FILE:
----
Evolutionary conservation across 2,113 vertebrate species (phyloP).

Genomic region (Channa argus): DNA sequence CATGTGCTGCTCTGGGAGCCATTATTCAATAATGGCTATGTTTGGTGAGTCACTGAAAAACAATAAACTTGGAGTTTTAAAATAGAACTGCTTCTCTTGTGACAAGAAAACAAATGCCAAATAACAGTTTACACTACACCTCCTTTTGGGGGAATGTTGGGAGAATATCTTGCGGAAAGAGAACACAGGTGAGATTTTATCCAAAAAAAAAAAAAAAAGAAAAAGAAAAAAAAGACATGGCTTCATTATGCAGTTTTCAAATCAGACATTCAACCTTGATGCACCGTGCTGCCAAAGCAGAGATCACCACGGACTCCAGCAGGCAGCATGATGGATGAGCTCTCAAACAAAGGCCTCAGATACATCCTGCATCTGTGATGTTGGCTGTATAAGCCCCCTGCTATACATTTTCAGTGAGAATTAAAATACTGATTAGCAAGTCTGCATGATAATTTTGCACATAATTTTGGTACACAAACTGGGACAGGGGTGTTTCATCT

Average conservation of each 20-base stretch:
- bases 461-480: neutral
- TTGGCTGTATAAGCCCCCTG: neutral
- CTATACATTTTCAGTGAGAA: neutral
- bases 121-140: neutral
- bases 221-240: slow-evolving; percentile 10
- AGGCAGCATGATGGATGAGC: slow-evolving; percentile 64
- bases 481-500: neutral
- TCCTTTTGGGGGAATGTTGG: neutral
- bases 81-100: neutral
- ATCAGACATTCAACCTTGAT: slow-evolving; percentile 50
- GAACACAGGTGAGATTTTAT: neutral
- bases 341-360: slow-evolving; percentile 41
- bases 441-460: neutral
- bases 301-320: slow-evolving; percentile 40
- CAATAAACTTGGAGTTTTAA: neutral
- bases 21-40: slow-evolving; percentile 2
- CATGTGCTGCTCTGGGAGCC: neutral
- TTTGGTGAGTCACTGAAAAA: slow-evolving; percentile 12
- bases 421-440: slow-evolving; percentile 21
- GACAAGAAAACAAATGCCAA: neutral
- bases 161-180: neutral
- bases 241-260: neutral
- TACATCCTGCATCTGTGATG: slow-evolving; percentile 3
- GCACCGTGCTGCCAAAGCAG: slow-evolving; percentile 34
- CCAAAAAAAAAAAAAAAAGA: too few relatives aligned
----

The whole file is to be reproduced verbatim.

Evolutionary conservation across 2,113 vertebrate species (phyloP).

Genomic region (Channa argus): DNA sequence CATGTGCTGCTCTGGGAGCCATTATTCAATAATGGCTATGTTTGGTGAGTCACTGAAAAACAATAAACTTGGAGTTTTAAAATAGAACTGCTTCTCTTGTGACAAGAAAACAAATGCCAAATAACAGTTTACACTACACCTCCTTTTGGGGGAATGTTGGGAGAATATCTTGCGGAAAGAGAACACAGGTGAGATTTTATCCAAAAAAAAAAAAAAAAGAAAAAGAAAAAAAAGACATGGCTTCATTATGCAGTTTTCAAATCAGACATTCAACCTTGATGCACCGTGCTGCCAAAGCAGAGATCACCACGGACTCCAGCAGGCAGCATGATGGATGAGCTCTCAAACAAAGGCCTCAGATACATCCTGCATCTGTGATGTTGGCTGTATAAGCCCCCTGCTATACATTTTCAGTGAGAATTAAAATACTGATTAGCAAGTCTGCATGATAATTTTGCACATAATTTTGGTACACAAACTGGGACAGGGGTGTTTCATCT

Average conservation of each 20-base stretch:
- bases 461-480: neutral
- TTGGCTGTATAAGCCCCCTG: neutral
- CTATACATTTTCAGTGAGAA: neutral
- bases 121-140: neutral
- bases 221-240: slow-evolving; percentile 10
- AGGCAGCATGATGGATGAGC: slow-evolving; percentile 64
- bases 481-500: neutral
- TCCTTTTGGGGGAATGTTGG: neutral
- bases 81-100: neutral
- ATCAGACATTCAACCTTGAT: slow-evolving; percentile 50
- GAACACAGGTGAGATTTTAT: neutral
- bases 341-360: slow-evolving; percentile 41
- bases 441-460: neutral
- bases 301-320: slow-evolving; percentile 40
- CAATAAACTTGGAGTTTTAA: neutral
- bases 21-40: slow-evolving; percentile 2
- CATGTGCTGCTCTGGGAGCC: neutral
- TTTGGTGAGTCACTGAAAAA: slow-evolving; percentile 12
- bases 421-440: slow-evolving; percentile 21
- GACAAGAAAACAAATGCCAA: neutral
- bases 161-180: neutral
- bases 241-260: neutral
- TACATCCTGCATCTGTGATG: slow-evolving; percentile 3
- GCACCGTGCTGCCAAAGCAG: slow-evolving; percentile 34
- CCAAAAAAAAAAAAAAAAGA: too few relatives aligned